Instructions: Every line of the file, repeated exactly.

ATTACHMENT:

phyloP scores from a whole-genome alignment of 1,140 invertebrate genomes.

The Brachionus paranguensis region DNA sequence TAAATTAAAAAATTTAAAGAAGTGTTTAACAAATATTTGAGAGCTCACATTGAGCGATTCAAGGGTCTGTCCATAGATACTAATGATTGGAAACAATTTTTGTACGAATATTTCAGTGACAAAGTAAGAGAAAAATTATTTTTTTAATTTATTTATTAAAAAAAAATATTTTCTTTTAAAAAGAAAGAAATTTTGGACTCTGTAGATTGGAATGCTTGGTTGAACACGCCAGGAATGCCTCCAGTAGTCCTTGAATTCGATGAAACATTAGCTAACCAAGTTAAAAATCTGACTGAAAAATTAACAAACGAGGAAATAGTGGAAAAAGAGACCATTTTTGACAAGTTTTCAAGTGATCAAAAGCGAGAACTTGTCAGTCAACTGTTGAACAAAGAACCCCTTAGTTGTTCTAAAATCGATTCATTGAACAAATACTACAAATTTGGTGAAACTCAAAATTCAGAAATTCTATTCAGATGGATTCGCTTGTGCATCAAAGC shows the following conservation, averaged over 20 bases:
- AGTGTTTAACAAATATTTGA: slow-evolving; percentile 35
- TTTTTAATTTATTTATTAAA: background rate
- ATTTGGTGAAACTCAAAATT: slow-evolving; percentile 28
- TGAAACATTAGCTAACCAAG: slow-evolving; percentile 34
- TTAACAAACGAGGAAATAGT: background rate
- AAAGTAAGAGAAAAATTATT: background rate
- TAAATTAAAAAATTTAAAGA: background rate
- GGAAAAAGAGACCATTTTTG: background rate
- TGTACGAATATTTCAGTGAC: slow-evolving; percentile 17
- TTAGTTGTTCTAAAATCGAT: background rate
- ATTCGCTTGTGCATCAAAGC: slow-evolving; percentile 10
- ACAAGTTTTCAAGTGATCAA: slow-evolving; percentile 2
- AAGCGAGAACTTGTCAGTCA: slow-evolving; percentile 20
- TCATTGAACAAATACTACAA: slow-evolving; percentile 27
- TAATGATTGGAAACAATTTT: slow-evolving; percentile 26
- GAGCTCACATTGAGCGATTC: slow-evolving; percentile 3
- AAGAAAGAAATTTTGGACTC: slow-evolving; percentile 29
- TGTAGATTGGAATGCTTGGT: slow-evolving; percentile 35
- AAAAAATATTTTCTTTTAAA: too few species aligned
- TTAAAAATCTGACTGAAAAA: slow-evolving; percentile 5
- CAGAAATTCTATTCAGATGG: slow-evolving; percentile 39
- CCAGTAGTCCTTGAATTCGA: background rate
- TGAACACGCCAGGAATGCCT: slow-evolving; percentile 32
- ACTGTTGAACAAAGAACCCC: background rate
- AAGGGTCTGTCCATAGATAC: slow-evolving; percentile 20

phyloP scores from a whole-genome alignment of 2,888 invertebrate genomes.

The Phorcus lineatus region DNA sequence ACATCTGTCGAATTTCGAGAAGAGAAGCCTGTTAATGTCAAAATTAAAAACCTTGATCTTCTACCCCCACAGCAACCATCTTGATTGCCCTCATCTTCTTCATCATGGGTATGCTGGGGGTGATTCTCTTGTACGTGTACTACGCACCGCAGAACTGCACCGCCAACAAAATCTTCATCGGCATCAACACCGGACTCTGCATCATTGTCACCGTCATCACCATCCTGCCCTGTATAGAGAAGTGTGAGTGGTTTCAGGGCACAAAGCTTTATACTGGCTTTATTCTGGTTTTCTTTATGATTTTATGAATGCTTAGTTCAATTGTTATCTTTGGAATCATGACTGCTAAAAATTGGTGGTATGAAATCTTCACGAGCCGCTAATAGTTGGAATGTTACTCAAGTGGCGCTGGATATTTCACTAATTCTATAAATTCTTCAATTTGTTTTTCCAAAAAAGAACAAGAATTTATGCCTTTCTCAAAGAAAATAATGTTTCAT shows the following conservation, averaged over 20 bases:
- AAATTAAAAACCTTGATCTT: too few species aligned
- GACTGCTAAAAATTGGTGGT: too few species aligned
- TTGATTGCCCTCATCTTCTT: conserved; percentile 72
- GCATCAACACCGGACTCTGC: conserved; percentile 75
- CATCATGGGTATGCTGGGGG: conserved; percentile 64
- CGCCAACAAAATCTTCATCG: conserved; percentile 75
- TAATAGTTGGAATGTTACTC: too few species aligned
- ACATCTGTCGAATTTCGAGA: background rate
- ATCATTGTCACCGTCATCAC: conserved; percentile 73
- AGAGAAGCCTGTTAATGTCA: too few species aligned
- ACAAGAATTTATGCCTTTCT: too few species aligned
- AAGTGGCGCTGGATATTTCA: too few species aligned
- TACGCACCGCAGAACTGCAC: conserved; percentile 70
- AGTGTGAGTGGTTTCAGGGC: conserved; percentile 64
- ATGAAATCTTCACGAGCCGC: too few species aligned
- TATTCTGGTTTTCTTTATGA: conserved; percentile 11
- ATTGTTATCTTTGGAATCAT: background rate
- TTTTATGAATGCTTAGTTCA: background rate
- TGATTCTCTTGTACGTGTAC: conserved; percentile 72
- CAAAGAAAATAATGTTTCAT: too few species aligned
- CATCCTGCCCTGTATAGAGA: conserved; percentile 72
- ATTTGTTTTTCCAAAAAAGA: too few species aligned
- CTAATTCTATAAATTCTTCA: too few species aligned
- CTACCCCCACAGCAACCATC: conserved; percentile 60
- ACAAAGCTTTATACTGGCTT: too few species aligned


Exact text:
phyloP scores from a whole-genome alignment of 1,140 invertebrate genomes.

The Brachionus paranguensis region DNA sequence TAAATTAAAAAATTTAAAGAAGTGTTTAACAAATATTTGAGAGCTCACATTGAGCGATTCAAGGGTCTGTCCATAGATACTAATGATTGGAAACAATTTTTGTACGAATATTTCAGTGACAAAGTAAGAGAAAAATTATTTTTTTAATTTATTTATTAAAAAAAAATATTTTCTTTTAAAAAGAAAGAAATTTTGGACTCTGTAGATTGGAATGCTTGGTTGAACACGCCAGGAATGCCTCCAGTAGTCCTTGAATTCGATGAAACATTAGCTAACCAAGTTAAAAATCTGACTGAAAAATTAACAAACGAGGAAATAGTGGAAAAAGAGACCATTTTTGACAAGTTTTCAAGTGATCAAAAGCGAGAACTTGTCAGTCAACTGTTGAACAAAGAACCCCTTAGTTGTTCTAAAATCGATTCATTGAACAAATACTACAAATTTGGTGAAACTCAAAATTCAGAAATTCTATTCAGATGGATTCGCTTGTGCATCAAAGC shows the following conservation, averaged over 20 bases:
- AGTGTTTAACAAATATTTGA: slow-evolving; percentile 35
- TTTTTAATTTATTTATTAAA: background rate
- ATTTGGTGAAACTCAAAATT: slow-evolving; percentile 28
- TGAAACATTAGCTAACCAAG: slow-evolving; percentile 34
- TTAACAAACGAGGAAATAGT: background rate
- AAAGTAAGAGAAAAATTATT: background rate
- TAAATTAAAAAATTTAAAGA: background rate
- GGAAAAAGAGACCATTTTTG: background rate
- TGTACGAATATTTCAGTGAC: slow-evolving; percentile 17
- TTAGTTGTTCTAAAATCGAT: background rate
- ATTCGCTTGTGCATCAAAGC: slow-evolving; percentile 10
- ACAAGTTTTCAAGTGATCAA: slow-evolving; percentile 2
- AAGCGAGAACTTGTCAGTCA: slow-evolving; percentile 20
- TCATTGAACAAATACTACAA: slow-evolving; percentile 27
- TAATGATTGGAAACAATTTT: slow-evolving; percentile 26
- GAGCTCACATTGAGCGATTC: slow-evolving; percentile 3
- AAGAAAGAAATTTTGGACTC: slow-evolving; percentile 29
- TGTAGATTGGAATGCTTGGT: slow-evolving; percentile 35
- AAAAAATATTTTCTTTTAAA: too few species aligned
- TTAAAAATCTGACTGAAAAA: slow-evolving; percentile 5
- CAGAAATTCTATTCAGATGG: slow-evolving; percentile 39
- CCAGTAGTCCTTGAATTCGA: background rate
- TGAACACGCCAGGAATGCCT: slow-evolving; percentile 32
- ACTGTTGAACAAAGAACCCC: background rate
- AAGGGTCTGTCCATAGATAC: slow-evolving; percentile 20

phyloP scores from a whole-genome alignment of 2,888 invertebrate genomes.

The Phorcus lineatus region DNA sequence ACATCTGTCGAATTTCGAGAAGAGAAGCCTGTTAATGTCAAAATTAAAAACCTTGATCTTCTACCCCCACAGCAACCATCTTGATTGCCCTCATCTTCTTCATCATGGGTATGCTGGGGGTGATTCTCTTGTACGTGTACTACGCACCGCAGAACTGCACCGCCAACAAAATCTTCATCGGCATCAACACCGGACTCTGCATCATTGTCACCGTCATCACCATCCTGCCCTGTATAGAGAAGTGTGAGTGGTTTCAGGGCACAAAGCTTTATACTGGCTTTATTCTGGTTTTCTTTATGATTTTATGAATGCTTAGTTCAATTGTTATCTTTGGAATCATGACTGCTAAAAATTGGTGGTATGAAATCTTCACGAGCCGCTAATAGTTGGAATGTTACTCAAGTGGCGCTGGATATTTCACTAATTCTATAAATTCTTCAATTTGTTTTTCCAAAAAAGAACAAGAATTTATGCCTTTCTCAAAGAAAATAATGTTTCAT shows the following conservation, averaged over 20 bases:
- AAATTAAAAACCTTGATCTT: too few species aligned
- GACTGCTAAAAATTGGTGGT: too few species aligned
- TTGATTGCCCTCATCTTCTT: conserved; percentile 72
- GCATCAACACCGGACTCTGC: conserved; percentile 75
- CATCATGGGTATGCTGGGGG: conserved; percentile 64
- CGCCAACAAAATCTTCATCG: conserved; percentile 75
- TAATAGTTGGAATGTTACTC: too few species aligned
- ACATCTGTCGAATTTCGAGA: background rate
- ATCATTGTCACCGTCATCAC: conserved; percentile 73
- AGAGAAGCCTGTTAATGTCA: too few species aligned
- ACAAGAATTTATGCCTTTCT: too few species aligned
- AAGTGGCGCTGGATATTTCA: too few species aligned
- TACGCACCGCAGAACTGCAC: conserved; percentile 70
- AGTGTGAGTGGTTTCAGGGC: conserved; percentile 64
- ATGAAATCTTCACGAGCCGC: too few species aligned
- TATTCTGGTTTTCTTTATGA: conserved; percentile 11
- ATTGTTATCTTTGGAATCAT: background rate
- TTTTATGAATGCTTAGTTCA: background rate
- TGATTCTCTTGTACGTGTAC: conserved; percentile 72
- CAAAGAAAATAATGTTTCAT: too few species aligned
- CATCCTGCCCTGTATAGAGA: conserved; percentile 72
- ATTTGTTTTTCCAAAAAAGA: too few species aligned
- CTAATTCTATAAATTCTTCA: too few species aligned
- CTACCCCCACAGCAACCATC: conserved; percentile 60
- ACAAAGCTTTATACTGGCTT: too few species aligned